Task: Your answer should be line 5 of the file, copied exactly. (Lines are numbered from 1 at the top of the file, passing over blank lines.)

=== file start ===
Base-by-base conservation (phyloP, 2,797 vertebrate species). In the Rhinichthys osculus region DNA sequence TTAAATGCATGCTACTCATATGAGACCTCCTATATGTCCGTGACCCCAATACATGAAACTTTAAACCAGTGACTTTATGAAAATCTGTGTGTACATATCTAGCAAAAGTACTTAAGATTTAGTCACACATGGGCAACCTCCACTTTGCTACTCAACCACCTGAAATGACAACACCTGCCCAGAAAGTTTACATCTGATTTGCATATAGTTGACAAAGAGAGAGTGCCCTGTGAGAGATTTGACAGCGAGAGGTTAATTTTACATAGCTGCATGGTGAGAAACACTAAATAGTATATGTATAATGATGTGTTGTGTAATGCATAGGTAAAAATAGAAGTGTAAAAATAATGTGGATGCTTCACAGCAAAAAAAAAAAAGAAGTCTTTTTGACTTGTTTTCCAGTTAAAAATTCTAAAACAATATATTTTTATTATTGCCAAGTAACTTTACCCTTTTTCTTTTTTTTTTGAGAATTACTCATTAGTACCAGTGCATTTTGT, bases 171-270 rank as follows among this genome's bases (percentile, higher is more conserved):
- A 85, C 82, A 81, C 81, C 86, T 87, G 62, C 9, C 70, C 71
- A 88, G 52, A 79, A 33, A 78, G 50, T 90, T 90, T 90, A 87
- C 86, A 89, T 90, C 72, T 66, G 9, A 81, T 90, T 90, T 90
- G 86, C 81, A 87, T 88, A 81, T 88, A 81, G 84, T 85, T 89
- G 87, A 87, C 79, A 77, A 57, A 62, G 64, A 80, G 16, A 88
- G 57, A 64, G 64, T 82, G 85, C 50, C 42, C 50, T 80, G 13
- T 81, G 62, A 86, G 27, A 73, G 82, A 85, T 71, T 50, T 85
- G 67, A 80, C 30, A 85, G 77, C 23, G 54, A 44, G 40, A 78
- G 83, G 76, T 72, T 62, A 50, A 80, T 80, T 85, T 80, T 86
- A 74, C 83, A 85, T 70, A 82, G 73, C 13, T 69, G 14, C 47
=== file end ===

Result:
- G 86, C 81, A 87, T 88, A 81, T 88, A 81, G 84, T 85, T 89